Android users can readily add shortcuts of web apps from Google Chrome to their phone's home screens. However, these web apps do not show up in an Android device the way installed native apps do.
This will change in the coming weeks with the launch of Google's "Progressive Web Apps," wherein web apps will be more integrated into Android than ever before.
Instead of having to download them from Google Play Store, this feature will allow web apps to launch straight into your Android device. The goal is to allow Android users to discover new apps without having to go through the process of downloading them.
This feature can also prove to be popular for those people who want to check their Facebook or Twitter accounts from time to time but don't want to install the native apps on their phones.
To achieve this feat, Google will be using "service workers" to cache key assets on a user's device so that a web app can load faster, even if network strength is poor. The web app will also feel more like a natural app on the device, with an immersive user experience.
Why The Need For Progressive Web Apps?
Android users will get a lot of benefit out of Google Chrome's new feature. The Chrome browser will automatically prompt a user to add a web app in a phone's home screen for easy accessibility, using its "Add to Home Screen" option.
Currently, web apps run directly on webpages. But with this change about to take place, Android users can now place shortcuts of the web apps they frequently visit both on their home screen and app drawer. These apps will then run as if they have been installed directly on a phone's internal memory, just like native apps do.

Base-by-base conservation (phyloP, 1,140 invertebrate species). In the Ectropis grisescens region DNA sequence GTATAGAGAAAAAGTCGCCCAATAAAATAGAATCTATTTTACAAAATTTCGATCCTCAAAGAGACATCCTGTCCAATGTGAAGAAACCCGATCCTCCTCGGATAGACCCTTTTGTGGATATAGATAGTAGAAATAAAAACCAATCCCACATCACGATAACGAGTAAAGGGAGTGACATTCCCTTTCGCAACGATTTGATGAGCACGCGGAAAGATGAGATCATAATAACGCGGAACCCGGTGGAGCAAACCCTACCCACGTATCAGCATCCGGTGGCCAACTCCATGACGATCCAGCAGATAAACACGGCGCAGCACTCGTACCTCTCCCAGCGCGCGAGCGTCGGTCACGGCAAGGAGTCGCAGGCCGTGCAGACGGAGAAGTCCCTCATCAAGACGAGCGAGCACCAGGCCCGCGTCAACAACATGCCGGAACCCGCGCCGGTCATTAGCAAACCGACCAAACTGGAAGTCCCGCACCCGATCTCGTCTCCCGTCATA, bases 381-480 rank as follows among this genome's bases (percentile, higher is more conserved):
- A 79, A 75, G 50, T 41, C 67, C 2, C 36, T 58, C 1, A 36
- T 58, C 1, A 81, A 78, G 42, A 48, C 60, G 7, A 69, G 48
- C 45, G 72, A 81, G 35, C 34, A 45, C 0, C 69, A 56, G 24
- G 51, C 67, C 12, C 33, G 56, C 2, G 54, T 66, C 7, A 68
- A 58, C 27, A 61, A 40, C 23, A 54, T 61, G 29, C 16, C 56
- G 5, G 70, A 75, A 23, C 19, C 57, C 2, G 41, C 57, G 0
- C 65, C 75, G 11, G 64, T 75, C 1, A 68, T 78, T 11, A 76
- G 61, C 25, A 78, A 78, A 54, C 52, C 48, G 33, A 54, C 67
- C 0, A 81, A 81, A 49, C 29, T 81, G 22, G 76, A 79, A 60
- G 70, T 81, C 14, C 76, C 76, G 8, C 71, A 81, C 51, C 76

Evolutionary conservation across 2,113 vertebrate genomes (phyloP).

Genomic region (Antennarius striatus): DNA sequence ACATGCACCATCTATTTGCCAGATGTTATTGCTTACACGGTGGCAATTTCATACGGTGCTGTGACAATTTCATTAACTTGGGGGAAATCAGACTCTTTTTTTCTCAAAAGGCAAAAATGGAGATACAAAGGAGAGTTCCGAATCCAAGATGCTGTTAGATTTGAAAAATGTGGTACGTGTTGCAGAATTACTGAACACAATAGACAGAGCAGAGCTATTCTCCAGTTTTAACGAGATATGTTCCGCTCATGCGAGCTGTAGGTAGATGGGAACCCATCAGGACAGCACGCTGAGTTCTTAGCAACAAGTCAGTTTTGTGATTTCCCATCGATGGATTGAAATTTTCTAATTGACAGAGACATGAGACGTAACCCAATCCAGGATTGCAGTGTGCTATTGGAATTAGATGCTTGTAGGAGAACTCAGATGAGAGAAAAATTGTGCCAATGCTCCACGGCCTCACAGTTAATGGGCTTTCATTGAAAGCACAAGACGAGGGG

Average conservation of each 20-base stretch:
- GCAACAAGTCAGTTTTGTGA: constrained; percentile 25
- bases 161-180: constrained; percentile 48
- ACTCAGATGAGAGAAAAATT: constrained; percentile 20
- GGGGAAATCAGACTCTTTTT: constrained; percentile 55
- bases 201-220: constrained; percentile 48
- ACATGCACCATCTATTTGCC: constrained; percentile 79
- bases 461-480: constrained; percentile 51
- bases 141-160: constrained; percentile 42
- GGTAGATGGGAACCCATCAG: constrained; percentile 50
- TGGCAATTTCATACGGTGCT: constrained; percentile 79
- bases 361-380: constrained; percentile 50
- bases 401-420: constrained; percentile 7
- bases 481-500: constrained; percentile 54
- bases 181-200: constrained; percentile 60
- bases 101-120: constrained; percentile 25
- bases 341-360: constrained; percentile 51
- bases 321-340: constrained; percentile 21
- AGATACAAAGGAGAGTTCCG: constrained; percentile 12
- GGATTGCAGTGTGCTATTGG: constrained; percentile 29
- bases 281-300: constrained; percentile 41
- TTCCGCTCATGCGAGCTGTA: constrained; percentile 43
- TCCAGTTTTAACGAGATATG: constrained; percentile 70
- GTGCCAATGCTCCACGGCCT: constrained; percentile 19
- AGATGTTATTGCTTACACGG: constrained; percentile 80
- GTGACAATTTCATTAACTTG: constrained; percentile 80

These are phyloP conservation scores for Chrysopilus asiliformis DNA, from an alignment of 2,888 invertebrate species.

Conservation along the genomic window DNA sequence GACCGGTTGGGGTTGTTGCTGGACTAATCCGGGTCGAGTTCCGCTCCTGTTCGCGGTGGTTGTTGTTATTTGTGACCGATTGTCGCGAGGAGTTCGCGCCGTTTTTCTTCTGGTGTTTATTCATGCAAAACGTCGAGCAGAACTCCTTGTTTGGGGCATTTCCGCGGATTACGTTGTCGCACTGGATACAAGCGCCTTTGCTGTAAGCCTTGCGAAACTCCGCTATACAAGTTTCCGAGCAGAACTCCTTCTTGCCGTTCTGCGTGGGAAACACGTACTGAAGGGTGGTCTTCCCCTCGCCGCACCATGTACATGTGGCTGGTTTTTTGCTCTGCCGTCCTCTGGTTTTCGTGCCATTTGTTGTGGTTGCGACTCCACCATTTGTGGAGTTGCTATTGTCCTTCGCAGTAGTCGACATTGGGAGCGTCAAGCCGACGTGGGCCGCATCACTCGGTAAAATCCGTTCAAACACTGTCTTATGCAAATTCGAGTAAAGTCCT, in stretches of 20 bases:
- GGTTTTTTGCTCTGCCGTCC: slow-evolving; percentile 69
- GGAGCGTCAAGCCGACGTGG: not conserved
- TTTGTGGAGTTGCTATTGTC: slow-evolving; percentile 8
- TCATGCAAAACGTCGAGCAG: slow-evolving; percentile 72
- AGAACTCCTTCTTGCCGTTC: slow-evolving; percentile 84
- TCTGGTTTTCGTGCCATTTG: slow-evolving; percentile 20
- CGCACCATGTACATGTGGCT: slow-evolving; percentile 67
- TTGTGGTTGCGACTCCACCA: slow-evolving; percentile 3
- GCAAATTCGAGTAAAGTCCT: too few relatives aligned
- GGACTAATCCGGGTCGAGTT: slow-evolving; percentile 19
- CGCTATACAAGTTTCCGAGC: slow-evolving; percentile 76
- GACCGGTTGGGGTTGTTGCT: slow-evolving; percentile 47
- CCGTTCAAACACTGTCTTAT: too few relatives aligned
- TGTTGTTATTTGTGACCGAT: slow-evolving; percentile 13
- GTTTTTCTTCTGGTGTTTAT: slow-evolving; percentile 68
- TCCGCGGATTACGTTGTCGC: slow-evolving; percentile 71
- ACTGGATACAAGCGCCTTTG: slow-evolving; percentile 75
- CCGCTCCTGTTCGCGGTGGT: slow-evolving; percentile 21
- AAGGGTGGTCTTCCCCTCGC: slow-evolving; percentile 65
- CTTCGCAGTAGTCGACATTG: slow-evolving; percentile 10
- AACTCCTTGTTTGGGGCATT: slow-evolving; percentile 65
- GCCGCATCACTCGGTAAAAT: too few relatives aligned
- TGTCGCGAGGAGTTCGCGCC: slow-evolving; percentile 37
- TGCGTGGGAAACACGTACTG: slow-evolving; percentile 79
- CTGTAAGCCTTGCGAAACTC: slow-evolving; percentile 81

Another advantage to this is that a user will have more control of a web app's notifications with Android's settings, instead of using Chrome settings. In a blog post, Google says that long presses on the notifications for the web apps will reveal the "normal Android notification management controls rather than the notification management controls for Chrome."
Lastly, this function eliminates the need for users to visit and download through app stores, and will make web apps easier to get on one's phone. Once installed, a web app can launch independently of the browser, and will work even without an Internet connection.
You Can Test New Function Ahead Of Everybody
With the launching of Progressive Web Apps, Google hopes to "empower developers to build the best possible experience for their users." This will be rolling out in the next couple of weeks, starting with the beta version of Chrome 57.
But if you want to test out the feature right away, Android Police says you can do this by installing Chrome Canary from the Play Store. Navigate to chrome://flags, search for #enable-improved-a2hs, and click on "Enable" button. Restart the browser then try adding one of your web apps to your home screen to see if it works.